March 29th 2012 might very well one day be officially recognized as Luke Babbitt Day. Because on that day, or to be more accurate that night, Luke Babbitt finally appeared to be an NBA basketball player.
Sure Luke’s breakout game came against the team with the worst record in the Western Conference, and it came due to an increase in minutes not so much earned as given as part of the post trade deadline strategy to lose games get more people involved, and it was certainly incomplete as Babbitt–Portland’s Chalupa specialist–sat out the final minutes Thursday night and watched as his teammates struggled in vain to get from 99 points to 100 and send a half-full Rose Garden home with free authentic Mexican delicacies (more on that later). Forget all of those things. Portland’s 99-93 victory was very easily the best we, or probably anybody, has seen from Luke Babbitt.
All kidding aside, though, Luke Babbitt had himself a nice game, a career-high game, a game that was so good that most of the post game questions to other players were about they way he played. I know that Portland’s supposed to lose games like the one they won on Thursday, but if in the process of trying to lose games a guy like Babbitt finds his way, and his way leads to wins, then I think it’s OK to not lose to the Hornets. Luke is locked in for next season, he’s cheap (relatively), he knows the system, he knows his place on the team, he knows what the fans expect, and he knows the culture of the organization. If Portland is going to rebuild, seriously rebuild, and be a contender in the near future, they are going to need guys that have a lot of those traits.
I’m not saying that Luke Babbitt’s one big night moves him into potential franchise player status. What I am saying is the Blazers’ rebuild isn’t just a face lift, it’s a total overhaul. Bench players, role players, starters, the whole works, everything needs at the very least a tweek. The more guys Portland can rely on from what they already have, the less likely the off season rebuild of 2012 turns into the rebuilding season of 12-13, or the rebuilding seasons of 12-13 through 15-16 or 18-19.
With that in mind, Thursday night was also another good night for J.J. Hickson. His line wasn’t amazing (12 points, six boards, and crucial steal), but he played 28 and a half minutes, pushed Kurt Thomas down to Craig Smith status (DNP-CD his first of the season apart from those games missed with a concussion), and was part of the Blazer unit that was able to do the most damage against the Hornets. That unit consisted of Raymond Felton, Wesley Matthews, Nicolas Batum, LaMarcus Aldridge, and Hickson. I cringe a little when I say this, but that very well could be the starting five for next season. Hickson is a bit small for a true center, but if Portland goes out and picks up a big man in the draft (another cringe inducing idea) or in free agency that can come off the bench, they might not be in such bad shape.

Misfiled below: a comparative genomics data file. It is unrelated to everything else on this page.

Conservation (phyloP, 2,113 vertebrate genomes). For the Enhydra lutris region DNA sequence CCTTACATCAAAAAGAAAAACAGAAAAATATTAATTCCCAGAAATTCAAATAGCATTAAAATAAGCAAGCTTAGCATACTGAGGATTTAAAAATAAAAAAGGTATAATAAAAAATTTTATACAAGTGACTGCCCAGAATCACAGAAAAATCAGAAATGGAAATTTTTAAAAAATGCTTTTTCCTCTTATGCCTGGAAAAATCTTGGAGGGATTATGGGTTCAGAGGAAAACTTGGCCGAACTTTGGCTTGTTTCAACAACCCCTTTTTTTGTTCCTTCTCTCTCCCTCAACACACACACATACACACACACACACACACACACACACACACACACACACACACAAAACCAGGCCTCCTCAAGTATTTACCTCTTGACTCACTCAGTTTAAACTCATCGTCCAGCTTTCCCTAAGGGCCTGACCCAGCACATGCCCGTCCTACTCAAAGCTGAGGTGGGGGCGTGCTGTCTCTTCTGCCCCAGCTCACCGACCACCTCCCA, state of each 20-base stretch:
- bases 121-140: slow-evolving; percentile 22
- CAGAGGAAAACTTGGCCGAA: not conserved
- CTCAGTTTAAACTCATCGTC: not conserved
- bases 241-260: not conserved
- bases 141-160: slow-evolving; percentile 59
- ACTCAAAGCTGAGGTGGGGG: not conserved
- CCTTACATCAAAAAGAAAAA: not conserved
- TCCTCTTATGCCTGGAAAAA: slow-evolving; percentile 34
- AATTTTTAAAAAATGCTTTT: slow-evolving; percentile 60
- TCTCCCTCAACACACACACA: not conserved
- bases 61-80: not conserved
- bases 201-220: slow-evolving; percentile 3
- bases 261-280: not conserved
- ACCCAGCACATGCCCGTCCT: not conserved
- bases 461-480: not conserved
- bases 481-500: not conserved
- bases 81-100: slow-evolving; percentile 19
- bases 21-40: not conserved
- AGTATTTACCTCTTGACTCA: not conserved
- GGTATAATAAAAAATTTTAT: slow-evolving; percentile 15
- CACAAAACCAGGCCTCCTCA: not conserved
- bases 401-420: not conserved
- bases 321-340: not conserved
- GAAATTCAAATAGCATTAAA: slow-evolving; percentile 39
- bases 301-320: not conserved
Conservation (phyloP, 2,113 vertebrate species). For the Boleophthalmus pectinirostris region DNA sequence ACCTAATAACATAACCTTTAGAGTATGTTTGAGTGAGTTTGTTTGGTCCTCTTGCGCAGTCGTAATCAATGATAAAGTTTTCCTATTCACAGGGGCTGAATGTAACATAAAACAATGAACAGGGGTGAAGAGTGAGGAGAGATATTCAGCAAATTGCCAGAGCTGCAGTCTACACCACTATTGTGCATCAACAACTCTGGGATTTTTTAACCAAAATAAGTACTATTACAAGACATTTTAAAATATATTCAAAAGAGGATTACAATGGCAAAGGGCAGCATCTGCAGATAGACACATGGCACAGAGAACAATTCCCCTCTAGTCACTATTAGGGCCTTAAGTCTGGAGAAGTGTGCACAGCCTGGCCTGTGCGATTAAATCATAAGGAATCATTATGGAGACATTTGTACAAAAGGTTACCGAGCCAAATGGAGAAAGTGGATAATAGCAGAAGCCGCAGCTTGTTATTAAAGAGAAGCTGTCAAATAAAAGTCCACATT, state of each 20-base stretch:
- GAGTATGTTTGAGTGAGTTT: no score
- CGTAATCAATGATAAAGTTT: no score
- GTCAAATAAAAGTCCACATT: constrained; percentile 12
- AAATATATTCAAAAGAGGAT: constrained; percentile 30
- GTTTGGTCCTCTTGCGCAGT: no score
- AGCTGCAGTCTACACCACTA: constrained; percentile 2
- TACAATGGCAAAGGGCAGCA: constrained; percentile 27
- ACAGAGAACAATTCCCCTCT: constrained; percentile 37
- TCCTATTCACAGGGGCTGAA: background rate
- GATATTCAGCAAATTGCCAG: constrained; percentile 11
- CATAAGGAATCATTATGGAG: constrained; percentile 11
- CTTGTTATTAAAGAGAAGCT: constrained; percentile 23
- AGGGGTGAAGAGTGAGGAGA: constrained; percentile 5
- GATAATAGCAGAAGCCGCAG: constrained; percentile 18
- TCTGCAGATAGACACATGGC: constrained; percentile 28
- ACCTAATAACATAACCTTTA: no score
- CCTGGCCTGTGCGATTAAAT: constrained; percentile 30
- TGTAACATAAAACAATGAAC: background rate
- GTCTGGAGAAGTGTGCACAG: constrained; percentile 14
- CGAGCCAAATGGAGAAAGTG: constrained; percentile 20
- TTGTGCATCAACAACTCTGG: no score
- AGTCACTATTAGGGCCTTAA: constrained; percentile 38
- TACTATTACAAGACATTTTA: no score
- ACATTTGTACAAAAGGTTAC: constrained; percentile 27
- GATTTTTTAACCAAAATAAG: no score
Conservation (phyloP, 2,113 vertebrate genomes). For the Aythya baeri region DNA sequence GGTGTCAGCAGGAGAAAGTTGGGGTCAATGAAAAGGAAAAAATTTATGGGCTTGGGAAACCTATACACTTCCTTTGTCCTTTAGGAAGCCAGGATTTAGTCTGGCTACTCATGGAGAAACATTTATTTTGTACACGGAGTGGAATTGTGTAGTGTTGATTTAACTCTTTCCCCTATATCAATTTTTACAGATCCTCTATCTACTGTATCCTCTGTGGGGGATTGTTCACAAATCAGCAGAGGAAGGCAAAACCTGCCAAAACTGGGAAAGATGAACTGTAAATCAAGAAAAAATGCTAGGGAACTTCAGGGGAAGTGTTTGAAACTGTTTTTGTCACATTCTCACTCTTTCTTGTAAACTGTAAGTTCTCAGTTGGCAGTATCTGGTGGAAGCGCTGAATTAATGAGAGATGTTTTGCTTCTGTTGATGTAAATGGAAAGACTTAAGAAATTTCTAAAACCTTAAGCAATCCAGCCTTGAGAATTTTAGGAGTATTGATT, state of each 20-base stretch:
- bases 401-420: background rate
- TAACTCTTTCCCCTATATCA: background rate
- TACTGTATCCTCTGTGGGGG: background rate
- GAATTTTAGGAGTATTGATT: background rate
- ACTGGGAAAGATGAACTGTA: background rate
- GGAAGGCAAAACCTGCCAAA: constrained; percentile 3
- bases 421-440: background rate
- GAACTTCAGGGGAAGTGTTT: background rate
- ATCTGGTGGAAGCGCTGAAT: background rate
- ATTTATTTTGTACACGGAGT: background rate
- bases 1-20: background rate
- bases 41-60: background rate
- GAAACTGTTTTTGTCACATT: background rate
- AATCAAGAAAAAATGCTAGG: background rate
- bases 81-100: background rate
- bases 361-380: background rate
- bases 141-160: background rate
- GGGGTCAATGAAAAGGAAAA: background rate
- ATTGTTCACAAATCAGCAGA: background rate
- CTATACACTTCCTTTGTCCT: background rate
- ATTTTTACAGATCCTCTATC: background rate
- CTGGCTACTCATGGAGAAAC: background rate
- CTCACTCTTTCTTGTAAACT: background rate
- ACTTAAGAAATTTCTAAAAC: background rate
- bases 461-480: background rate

But apart from the size issue, having J.J. Hickson in a lineup with LaMarcus Aldridge gives Portland a very interesting front court combination.
“We’re kind of a two-headed monster,” Hickson said post game of his partnership with LA. “When you have LA popping, and me ducking in, we kind of put you in a bind.”
That combination of LA popping out to shoot jumpers, and Hickson cutting to the rim for dunks and put backs was the focal point of Portland’s decisive run at the end of the fourth quarter. A Hickson dunk with 6:02 to play gave Portland a 85-81 lead, a Hickson put-back about a minute later made it 87-84, an 11-footer by LaMarcus with 2:49 left in the game made the score 91-89, and a 18-footer from LA sealed the win at 99-90. That’s exactly the two-headed monster Hickson talked about.
NOLA’s a big physical team, so the play of LaMarcus and J.J. Thursday might actually be a pretty good indication of what can be expected when these two guys are on the court together. Friday Portland plays the Clippers in LA. They’re a strong front line too, but they’re also a vulnerable front line. If LA and J.J. have big games for the second night in a row, expect there to be at least some rumblings about moving Hickson into the starting lineup.